5. Next Steps: If it is healthy and appropriate what action can you take in waking life to bring it about? Define the very next steps to bring it about and take that first step at the nearest opportunity.
Dreamwork Example: “I dreamed that 2 men were trying to kill a mean dog. Suddenly the dog rolled over and played dead. The men now thought it was cute and left it alone.”
Step #1 - Role-Play (the “6 magic questions”):
1. “I am a mean dog”
2. “My function is to scare people away so they wont hurt me.”
3. “What I like about being this dog is that I can scare people away and be safe.”
4. “What I dislike about being this dog is no one likes me.”
5. “What I fear most is getting hurt by people that get too close.”
6. “What I desire most is to be loved.”
Step #2 - Compare to Waking Life and Define the Myth or Conflict:
“I must scare people away, because if I let them get too close they may hurt me – BUT – I also want to be Loved.”
Step #3 – Using Dream Compensation for Transforming the Myth:
1. Compensating Event/Reversal or Positive Ending? “The Dog quit growling and played dead. The men considered him cute and no longer tried to kill him. The scene was lit at that moment.”
2. What were you trying to do before the event and how is that like what you are trying to do in waking life? “I am acting aggressive in order to keep from getting hurt!”
3. What did you do after the event and how might that be a metaphor for a waking life solution? “If I calm the mean dog side and become a bit more submissive “play dead” then maybe I won’t get hurt and will be accepted.”
4. Restate the dream actions and solution, as a waking life solution. “In social situations calm the mean dog, try a more submissive role.”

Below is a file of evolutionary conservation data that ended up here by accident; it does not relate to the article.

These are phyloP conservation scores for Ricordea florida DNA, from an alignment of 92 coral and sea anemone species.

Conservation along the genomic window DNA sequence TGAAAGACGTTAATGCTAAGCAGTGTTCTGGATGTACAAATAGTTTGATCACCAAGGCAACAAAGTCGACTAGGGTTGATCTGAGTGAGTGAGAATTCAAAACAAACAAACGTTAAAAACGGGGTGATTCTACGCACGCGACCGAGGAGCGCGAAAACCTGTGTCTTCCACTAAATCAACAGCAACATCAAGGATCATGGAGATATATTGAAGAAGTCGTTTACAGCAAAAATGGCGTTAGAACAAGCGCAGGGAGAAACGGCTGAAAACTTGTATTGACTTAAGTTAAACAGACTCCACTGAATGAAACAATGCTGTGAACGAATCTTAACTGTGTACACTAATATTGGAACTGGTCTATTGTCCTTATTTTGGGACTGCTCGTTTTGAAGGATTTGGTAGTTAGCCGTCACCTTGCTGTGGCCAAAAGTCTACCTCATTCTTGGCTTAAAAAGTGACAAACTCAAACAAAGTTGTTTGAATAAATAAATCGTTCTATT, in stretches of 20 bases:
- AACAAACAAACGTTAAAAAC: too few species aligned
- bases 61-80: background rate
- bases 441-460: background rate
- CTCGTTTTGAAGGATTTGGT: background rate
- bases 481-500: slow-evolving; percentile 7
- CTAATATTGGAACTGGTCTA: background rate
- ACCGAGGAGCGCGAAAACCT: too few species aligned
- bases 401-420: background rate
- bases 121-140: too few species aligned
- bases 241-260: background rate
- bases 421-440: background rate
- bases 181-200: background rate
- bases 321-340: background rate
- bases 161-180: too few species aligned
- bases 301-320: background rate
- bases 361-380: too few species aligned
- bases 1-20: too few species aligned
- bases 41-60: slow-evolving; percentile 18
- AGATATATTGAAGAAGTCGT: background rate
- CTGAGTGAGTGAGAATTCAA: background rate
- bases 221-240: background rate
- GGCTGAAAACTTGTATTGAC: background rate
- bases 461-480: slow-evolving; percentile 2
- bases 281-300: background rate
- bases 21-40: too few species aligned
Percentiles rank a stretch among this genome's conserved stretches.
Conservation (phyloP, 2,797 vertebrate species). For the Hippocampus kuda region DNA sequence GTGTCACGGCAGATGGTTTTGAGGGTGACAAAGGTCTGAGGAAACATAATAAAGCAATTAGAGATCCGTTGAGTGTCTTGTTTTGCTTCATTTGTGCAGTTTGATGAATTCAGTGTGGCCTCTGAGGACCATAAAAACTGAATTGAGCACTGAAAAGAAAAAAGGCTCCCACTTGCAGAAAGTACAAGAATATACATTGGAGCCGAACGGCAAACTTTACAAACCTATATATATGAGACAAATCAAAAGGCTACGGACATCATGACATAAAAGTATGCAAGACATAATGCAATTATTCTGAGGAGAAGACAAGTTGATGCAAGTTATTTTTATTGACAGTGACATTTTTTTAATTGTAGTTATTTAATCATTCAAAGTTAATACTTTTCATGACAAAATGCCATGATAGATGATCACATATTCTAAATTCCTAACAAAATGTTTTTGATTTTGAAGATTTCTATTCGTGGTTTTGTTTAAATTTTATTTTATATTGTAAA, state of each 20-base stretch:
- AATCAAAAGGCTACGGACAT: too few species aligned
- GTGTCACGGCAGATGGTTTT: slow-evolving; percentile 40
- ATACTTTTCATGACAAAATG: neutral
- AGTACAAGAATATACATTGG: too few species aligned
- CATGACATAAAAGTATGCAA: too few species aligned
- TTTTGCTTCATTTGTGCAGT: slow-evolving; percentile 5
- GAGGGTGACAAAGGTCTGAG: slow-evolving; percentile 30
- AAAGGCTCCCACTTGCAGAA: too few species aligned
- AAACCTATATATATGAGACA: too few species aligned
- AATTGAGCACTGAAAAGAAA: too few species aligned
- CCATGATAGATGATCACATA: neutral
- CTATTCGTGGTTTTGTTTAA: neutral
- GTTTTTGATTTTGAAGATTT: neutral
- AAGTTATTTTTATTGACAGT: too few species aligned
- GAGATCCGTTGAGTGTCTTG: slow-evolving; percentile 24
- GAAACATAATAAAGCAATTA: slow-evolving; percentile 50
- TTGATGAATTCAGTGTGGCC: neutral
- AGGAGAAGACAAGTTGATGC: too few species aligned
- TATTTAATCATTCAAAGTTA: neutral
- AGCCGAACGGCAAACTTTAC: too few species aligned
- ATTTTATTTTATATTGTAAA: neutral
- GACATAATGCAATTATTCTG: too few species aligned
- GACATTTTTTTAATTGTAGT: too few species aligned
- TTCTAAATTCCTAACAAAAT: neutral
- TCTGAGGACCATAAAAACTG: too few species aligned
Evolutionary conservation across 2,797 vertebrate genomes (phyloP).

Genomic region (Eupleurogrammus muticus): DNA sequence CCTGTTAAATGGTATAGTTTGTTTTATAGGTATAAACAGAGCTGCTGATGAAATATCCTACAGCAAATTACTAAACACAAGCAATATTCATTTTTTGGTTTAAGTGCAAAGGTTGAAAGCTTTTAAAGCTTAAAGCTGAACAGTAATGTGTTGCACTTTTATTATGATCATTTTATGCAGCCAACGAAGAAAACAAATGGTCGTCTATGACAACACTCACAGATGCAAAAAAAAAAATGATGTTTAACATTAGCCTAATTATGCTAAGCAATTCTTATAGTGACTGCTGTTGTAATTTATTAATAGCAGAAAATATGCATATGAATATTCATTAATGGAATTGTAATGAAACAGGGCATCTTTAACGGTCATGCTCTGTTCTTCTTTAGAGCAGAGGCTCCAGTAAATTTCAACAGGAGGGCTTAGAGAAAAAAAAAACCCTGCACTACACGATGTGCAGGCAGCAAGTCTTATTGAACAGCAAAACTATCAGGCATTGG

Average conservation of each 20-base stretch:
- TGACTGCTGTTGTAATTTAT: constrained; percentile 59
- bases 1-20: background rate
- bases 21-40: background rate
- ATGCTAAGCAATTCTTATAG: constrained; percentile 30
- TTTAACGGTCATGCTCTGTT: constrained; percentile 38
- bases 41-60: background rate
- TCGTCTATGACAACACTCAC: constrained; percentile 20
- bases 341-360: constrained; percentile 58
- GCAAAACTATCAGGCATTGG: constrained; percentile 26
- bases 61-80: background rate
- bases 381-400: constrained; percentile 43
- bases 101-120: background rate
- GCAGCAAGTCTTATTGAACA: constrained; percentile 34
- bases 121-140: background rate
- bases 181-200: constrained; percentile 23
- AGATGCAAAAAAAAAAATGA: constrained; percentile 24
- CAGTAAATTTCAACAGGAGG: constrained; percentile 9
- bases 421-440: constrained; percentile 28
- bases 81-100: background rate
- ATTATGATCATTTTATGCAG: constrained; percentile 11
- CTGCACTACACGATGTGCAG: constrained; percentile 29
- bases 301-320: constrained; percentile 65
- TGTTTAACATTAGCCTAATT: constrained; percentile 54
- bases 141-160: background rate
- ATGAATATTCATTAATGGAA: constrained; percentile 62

5. Check it Out: is it healthy, appropriate, allowing progress? “YES”
6. Next Steps: “Tomorrow in the next social situation I am in I will try a more passive approach (stop the aggressive act) and see what happens.”
[B] New Dream Ending (new compensating metaphor)
1. Review: Close your eyes and go back into the dream, to the most emotional point. What are you trying to do at that point. Review how the dream ends.
2. New Ending: spontaneously (first thing that comes to mind no matter how strange) make up a new ending that resolves the dream. Fill in any missing details.
3. New Metaphor: how might the new ending be analogous to something you can do in waking life to resolve the situation or conflict the dream is dealing with?
4. Re-state the new ending as a possible solution to your waking life situation.
5. Check It Out: is it a healthy, practical solution, allowing you to progress?
6. Next Steps/Actions: If it is healthy, practical and appropriate then what action can you take in waking life to bring it about. Define your very next steps and take that first step at the first opportunity.
Dreamwork Example: “I was running through a field trying to get away from people who are attacking me. I looked back, and from within each footstep I took, I could see flowers spring up.”
Step #1 - Role-Play (the “6 magic questions”):
1. “I am a wildflower ”
2. “My function is to attract bees to me to pollinate and nurture me.”
3. “What I like about being this wildflower is that I have so much beauty to show.”
4. “What I dislike about being this wildflower is that people will consider me a common weed and reject me.”
5. “What I fear most is being torn out and thrown away or left to die.”
6. “What I desire most is to be admired for my natural beauty.”
Step #2 - Compare to Waking Life and Define the Myth or Conflict:
“I am an artist and this relates to my fears about showing my art in public. I need to show my creativity in order to be nurtured – BUT – if I do people will see that my work is so common and the judges may even throw it out, and this will kill me.”
Step #3 – Using a New Dream Ending for Transforming the Myth:
1. Review the dream and the ending: “I am being attacked. The dream ends with me running away and looking back in surprise at the flowers.”
2. New Ending: “I stop and pick a large bouquet and realize how beautiful the natural little wildflowers are. I give them to the people attacking me telling them they are wildflowers and they seem to enjoy them.”
3. New Metaphor: “Revealing my creativity is not something to fear, it is beautiful, an just needs to be presented properly.”
4. Check It Out: “Yes it is healthy and allows me to progress.”
5. Next steps: “I will display my arts at the next show in a manner and location that highlights its wild natural beauty.”